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Cognitive Behavioural Therapy effective for insomnia in older people

3rd November 2016

This news article is from Handicare UK. Articles that appear on this website are for information purposes only.

Insomnia is a debilitating sleep condition which affects millions of people across the UK. But now a study published in the Journal of the American Geriatrics Society has proven cognitive behavioural therapy for insomnia (CBT-I) is effective in reducing the insomnia in older adults.

Cognitive behavioural therapy is commonly prescribed by GP’s to people suffering from depression, anxiety or phobias as a way to reduce and slowly, yet effectively, overcome the symptoms. Now, CBT-I is proving to do the same for older people suffering from insomnia. 

The study which focused its research on 159 participants, who were mostly white male veterans aged between 60 and 90 years-old were split into three groups. Two of these groups received CBT-I from sleep coaches. The third group received one-to-one CBT-I sessions with the sleep coach.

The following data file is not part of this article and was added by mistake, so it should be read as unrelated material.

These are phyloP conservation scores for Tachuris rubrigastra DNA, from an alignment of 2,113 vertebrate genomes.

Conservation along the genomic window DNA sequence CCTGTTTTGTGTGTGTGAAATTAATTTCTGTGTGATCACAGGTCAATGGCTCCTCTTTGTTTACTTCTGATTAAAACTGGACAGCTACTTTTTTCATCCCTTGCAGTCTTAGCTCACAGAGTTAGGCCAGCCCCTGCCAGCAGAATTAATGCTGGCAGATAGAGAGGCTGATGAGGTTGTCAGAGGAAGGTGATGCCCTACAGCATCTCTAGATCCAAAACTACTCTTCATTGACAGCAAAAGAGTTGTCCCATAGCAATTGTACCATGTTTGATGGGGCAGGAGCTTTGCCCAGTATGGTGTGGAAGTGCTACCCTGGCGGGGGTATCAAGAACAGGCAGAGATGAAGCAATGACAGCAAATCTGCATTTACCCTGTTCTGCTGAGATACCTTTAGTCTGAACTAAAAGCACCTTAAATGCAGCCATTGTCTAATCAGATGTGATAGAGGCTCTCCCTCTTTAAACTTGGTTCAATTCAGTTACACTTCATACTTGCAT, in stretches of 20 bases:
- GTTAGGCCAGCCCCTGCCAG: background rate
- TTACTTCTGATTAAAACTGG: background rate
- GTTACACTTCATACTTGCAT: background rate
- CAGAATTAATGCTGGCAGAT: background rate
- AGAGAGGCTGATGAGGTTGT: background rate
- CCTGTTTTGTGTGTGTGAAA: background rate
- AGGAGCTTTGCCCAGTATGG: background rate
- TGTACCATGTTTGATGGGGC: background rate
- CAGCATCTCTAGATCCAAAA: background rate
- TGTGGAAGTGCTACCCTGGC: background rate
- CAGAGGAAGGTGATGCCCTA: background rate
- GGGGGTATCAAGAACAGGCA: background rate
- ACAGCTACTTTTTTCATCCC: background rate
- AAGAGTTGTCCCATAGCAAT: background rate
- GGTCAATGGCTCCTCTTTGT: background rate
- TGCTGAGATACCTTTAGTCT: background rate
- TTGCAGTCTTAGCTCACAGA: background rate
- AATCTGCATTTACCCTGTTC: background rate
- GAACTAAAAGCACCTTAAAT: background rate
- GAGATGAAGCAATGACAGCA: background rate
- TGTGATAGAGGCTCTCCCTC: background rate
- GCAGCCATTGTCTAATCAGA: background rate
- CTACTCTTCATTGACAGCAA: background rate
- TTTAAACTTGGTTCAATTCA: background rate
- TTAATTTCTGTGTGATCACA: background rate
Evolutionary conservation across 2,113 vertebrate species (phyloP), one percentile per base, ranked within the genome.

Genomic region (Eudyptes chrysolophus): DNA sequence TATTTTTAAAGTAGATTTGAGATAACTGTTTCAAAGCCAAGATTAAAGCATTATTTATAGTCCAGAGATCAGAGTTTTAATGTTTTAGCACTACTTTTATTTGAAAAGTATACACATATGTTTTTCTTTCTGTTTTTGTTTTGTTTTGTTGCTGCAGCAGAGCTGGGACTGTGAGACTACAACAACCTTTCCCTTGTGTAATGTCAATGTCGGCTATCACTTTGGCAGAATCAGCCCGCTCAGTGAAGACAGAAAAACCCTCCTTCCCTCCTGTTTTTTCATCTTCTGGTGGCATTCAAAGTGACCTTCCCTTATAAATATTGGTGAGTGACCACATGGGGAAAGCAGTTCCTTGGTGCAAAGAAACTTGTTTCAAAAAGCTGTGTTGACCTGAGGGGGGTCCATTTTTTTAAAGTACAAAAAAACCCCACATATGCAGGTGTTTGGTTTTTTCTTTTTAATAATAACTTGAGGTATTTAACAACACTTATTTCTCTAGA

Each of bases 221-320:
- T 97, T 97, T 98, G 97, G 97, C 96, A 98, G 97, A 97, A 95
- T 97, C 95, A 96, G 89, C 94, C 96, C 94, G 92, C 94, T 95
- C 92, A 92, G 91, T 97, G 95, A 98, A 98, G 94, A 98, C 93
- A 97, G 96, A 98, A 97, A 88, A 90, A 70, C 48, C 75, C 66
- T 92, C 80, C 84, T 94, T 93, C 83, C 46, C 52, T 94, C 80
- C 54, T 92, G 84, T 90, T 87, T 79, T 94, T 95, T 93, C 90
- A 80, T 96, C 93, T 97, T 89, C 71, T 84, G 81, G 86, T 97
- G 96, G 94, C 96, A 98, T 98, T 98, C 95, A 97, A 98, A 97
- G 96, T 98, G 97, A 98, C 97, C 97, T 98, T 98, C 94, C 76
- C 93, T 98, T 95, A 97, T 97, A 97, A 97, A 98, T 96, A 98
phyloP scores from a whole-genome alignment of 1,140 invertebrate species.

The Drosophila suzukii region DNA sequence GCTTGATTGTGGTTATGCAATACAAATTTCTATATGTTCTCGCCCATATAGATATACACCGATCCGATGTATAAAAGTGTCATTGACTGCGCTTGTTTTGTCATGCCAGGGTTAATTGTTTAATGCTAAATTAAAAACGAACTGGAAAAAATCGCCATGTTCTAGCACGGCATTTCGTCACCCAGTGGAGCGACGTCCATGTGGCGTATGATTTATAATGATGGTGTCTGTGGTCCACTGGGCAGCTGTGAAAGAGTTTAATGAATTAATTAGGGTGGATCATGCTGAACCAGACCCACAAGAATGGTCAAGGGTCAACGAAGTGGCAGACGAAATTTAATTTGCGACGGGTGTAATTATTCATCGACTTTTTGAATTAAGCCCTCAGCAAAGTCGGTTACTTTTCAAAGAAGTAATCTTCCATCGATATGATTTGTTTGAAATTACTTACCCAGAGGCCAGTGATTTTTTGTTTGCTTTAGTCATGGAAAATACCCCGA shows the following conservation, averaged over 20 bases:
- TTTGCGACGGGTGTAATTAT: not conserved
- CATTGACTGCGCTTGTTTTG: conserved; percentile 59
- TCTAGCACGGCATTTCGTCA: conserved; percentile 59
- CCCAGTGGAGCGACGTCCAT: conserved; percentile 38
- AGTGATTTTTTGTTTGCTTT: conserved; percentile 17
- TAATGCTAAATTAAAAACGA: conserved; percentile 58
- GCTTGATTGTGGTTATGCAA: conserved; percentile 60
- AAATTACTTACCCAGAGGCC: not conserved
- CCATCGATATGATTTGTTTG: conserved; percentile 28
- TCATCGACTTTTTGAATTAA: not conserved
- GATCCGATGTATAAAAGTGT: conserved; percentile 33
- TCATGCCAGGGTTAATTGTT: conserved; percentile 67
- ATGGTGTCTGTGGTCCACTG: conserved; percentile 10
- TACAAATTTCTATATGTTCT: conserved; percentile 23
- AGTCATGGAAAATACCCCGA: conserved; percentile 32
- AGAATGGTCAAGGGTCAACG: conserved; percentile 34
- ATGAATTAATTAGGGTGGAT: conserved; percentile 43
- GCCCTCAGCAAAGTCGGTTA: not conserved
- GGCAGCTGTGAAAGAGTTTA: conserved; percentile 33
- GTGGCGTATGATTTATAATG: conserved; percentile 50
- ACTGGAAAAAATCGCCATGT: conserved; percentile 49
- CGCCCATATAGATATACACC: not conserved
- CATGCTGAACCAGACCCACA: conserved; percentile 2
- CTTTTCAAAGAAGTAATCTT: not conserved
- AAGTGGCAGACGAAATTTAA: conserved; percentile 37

Over the five one-hour sessions during a six week period, the participants were counselled about improving their sleeping patterns, habits and how to avoid lifestyle practices that could affect either of these. As Sleep Review commented: “This involved learning techniques such as using the bed only for sleeping, not for watching TV or reading, limiting the amount of time in bed so sleep becomes more consolidated, and other techniques.”

Insomnia has been linked to other serious health conditions, and can be a cause of falls in older people. Not only this, but the risk of older people falling are is heightened if individuals don’t get enough sleep, and although home stairlifts can be an effective way to prevent them, getting the help from your GP is just as essential.

The researchers found that all three groups “had lessened their sleep problems significantly, compared to people in the control group.”

These improvements showed that participants took 23 minutes less to fall asleep and total awake time was about 68 minutes less throughout the night and therefore the treatment improved sleep quality for older people. Although the research was conducted on male veterans, it is always worth talking with your GP and considering the therapy options to reduce the symptoms of insomnia, no matter what your gender, ethnicity or age.